Over 50s call inheritance tax ‘double taxation’

Family Law|October 10th 2016

The majority of people over the age of 50 consider inheritance tax a form of “double taxation”.

Almost three quarters – 73 per cent – of Mumsnet and Gransnet users expressed this view in a recent poll. Nearly 1,000 users of the social networking sites took part in the survey which asked about their attitudes to finances and taxes.

A significant number of participants – 42 per cent – claimed inheritance tax (IHT) should be abolished outright while 55 per cent said it should exist but only be applied to estates valued at least £1 million. Meanwhile, 49 per cent thought the minimum value of an estate should be £2 million before any IHT is taken. By contrast, only four per cent believed IHT should be increased.

The survey also revealed that 15 per cent planned to spend everything they had before they die, either by buying things for themselves, giving money away or donating to worthy causes. Most of these people said they plan to do so because of the IHT threshold.

Only 39 per cent of those surveyed agreed that IHT was “an important mechanism for reducing inequality across society” while 49 per cent disagreed. More than half supported the idea that passing wealth along to the next generation was a “human impulse and the Government should stay out of it as much as possible”.

Lara Crisp, editor of Gransnet, said many members of the ‘Baby Boomer’ generation “scrimped and saved pretty hard for what they have”. The women “struggled against sexism to build careers”, raise children and are now “giving away much of what they have to support their families”. There was “nothing selfish about them wanting to have some fun at the same time” she added.

Back in August, official figures revealed that Her Majesty’s Revenue and Customs collected £4.7 billion in inheritance tax during the last financial year.

Photo by mrhayata via Flickr under a Creative Commons licence.

Author: Stowe Family Law

Comments(5)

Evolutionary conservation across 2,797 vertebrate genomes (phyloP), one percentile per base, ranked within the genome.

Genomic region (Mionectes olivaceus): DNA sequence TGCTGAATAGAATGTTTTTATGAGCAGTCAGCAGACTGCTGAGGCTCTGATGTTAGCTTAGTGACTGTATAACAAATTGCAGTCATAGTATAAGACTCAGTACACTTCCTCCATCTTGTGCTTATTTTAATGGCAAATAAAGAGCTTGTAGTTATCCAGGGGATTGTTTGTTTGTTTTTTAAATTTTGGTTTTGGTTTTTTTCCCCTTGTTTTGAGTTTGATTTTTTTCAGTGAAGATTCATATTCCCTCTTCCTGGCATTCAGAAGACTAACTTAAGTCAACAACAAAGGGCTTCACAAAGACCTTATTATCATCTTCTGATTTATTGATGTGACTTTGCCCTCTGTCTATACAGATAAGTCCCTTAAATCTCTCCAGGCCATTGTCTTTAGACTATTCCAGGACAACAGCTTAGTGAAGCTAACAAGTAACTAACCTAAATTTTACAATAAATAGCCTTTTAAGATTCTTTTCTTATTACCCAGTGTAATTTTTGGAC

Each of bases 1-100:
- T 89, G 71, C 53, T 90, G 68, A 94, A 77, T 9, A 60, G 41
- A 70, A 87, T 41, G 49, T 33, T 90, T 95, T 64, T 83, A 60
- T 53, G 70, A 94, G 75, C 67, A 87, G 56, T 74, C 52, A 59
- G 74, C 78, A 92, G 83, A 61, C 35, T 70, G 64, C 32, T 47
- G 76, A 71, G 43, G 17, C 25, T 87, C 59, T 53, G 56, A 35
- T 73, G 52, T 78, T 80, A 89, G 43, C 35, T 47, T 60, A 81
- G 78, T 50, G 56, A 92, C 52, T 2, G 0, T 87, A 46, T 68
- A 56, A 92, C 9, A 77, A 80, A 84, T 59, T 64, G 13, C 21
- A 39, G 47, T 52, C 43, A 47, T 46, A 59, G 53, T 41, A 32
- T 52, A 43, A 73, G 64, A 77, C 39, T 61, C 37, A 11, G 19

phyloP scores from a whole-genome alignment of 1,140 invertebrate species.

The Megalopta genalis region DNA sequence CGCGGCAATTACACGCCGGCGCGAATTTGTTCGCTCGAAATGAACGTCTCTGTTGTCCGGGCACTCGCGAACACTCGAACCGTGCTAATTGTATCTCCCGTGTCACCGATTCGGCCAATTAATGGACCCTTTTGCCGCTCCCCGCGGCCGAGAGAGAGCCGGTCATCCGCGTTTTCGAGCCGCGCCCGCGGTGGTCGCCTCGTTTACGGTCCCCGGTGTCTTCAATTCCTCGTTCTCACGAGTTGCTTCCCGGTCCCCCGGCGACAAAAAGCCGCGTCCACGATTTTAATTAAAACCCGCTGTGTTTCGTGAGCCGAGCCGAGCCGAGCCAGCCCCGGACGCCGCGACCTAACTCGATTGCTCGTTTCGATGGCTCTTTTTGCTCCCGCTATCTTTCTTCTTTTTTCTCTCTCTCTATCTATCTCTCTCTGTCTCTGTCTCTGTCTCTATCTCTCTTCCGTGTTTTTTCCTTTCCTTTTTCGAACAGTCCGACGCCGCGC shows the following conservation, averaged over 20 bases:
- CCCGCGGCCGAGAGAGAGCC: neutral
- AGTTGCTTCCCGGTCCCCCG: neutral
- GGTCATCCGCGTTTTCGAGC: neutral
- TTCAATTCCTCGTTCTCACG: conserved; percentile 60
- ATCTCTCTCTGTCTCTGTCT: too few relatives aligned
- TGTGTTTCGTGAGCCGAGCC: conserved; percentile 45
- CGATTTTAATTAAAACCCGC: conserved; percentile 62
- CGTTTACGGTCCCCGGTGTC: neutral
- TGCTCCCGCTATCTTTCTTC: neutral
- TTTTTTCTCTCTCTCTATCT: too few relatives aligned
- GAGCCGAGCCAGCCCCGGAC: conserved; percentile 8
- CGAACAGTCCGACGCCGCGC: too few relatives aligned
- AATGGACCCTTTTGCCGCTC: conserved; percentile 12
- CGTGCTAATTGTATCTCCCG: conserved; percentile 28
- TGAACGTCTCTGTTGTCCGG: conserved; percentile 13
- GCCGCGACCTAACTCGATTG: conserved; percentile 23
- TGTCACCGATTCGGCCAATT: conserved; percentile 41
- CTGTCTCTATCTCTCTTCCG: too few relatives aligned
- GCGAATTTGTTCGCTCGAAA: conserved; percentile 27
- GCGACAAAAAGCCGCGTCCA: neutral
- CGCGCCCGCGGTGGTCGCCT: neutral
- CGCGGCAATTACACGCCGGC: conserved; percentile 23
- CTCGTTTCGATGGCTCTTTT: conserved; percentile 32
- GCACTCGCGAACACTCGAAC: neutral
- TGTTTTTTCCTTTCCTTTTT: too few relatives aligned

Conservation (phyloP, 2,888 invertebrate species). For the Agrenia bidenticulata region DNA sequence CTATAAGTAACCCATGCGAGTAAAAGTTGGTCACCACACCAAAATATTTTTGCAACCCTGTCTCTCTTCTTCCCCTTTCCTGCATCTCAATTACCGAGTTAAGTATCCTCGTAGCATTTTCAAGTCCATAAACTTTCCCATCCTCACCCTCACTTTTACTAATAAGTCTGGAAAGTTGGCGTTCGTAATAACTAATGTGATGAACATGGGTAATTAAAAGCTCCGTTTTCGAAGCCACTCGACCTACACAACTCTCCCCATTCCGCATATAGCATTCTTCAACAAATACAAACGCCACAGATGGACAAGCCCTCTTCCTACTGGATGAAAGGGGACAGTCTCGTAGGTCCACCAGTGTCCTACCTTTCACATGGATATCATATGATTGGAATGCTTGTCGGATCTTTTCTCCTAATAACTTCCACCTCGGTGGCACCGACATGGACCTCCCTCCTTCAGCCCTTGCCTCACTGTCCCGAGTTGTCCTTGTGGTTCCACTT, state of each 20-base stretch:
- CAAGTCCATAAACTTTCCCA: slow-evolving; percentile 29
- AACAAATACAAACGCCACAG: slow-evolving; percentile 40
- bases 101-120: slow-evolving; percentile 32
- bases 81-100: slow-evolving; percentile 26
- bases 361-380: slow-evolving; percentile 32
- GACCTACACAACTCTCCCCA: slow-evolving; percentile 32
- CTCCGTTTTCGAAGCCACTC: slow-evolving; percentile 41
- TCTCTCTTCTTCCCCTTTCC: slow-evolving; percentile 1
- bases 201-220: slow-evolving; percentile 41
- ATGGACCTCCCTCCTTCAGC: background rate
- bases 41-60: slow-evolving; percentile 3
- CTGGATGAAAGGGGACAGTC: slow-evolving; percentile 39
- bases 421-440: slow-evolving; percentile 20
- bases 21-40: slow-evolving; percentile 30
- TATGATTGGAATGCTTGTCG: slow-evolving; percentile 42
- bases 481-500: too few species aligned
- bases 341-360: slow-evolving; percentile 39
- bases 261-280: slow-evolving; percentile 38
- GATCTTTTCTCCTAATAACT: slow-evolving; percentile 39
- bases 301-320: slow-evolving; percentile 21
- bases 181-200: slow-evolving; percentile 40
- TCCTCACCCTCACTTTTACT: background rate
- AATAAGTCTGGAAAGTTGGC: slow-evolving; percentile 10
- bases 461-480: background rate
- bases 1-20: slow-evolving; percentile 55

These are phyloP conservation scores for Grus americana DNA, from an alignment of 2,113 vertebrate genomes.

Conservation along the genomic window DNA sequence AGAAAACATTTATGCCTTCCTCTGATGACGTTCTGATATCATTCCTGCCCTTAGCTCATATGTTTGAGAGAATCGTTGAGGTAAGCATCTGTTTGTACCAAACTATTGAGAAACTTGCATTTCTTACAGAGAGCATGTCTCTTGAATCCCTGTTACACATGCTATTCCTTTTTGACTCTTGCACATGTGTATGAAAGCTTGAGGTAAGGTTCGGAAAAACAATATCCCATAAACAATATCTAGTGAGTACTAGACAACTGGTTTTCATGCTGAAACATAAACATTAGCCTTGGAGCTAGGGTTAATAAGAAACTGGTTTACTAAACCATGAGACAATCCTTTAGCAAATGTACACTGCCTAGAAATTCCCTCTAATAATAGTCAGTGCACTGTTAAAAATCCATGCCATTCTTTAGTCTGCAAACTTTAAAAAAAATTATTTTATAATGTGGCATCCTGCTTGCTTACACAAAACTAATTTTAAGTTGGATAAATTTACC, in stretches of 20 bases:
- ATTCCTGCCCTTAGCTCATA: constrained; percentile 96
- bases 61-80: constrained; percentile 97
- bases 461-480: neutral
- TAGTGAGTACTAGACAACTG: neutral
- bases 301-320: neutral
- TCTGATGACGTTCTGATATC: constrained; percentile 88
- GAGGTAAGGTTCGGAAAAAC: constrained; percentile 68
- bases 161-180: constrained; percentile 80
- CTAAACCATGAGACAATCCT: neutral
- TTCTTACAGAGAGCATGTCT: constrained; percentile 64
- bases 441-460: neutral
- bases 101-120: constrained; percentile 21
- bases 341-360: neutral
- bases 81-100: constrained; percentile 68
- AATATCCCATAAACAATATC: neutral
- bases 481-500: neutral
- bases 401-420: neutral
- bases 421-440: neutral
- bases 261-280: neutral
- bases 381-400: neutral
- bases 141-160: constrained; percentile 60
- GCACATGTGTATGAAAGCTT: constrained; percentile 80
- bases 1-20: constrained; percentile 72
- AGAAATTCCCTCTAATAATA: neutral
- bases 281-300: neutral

1. Andrew says:

    The family home should be exempt up to a high limit which should be linked to house prices in the area concerned.
    .
    And if older people downsize they should be able to buy a downsizing bond, earning no interest but redeemable on death at a value increased in line with house prices, exempt from CGT as the main family home is and sharing the exemption from IHT as proposed in the previous paragraph – which would be an inducement to downsizing.

  2. JamesB says:

    The other one is having to pay all your savings and assets and equity on your care as my father does even though he paid tax and NI all his working life and was expecting to be looked after, so, as he has motor neurones disease, all his money goes on his ‘social care’ for that. Completely outrageous and disgusting.

  3. JamesB says:

    Make inheritance 100%, at least that way its fair for all and ensure the elderly get looked after. The way it is I am taxed and taxed and taxed and also my children.

    Meanwhile the likes of David Cameron get gifts of £300k from his mother and messes up the country with very little ability claiming rewards for the grafters not the shirkers, very hypocritical him and people like him.

  4. JamesB says:

    Better still, stop bullshitting people about the NHS being free and actually make it what it is supposed to be and not give some people for free (because they have no money) what others (eg my father, therefore me also and no inheritance) pay hundreds of thousands for.

    While I am on the subject, British Passport holders who are non resident flying in for NHS care, then flying out, never paying tax, illegal, yet they get away with it, also out of order. Sometimes (often) I wonder what good politicians do compared to how much bad and think we need a better system of less bullshit, no wonder people are planning on voting for Trump. Like how he talks about trade in all his speeches, where Clinton talks about nothing.

  5. JamesB says:

    Lawyers, Politicians and Bullshit, non virtuous circle.

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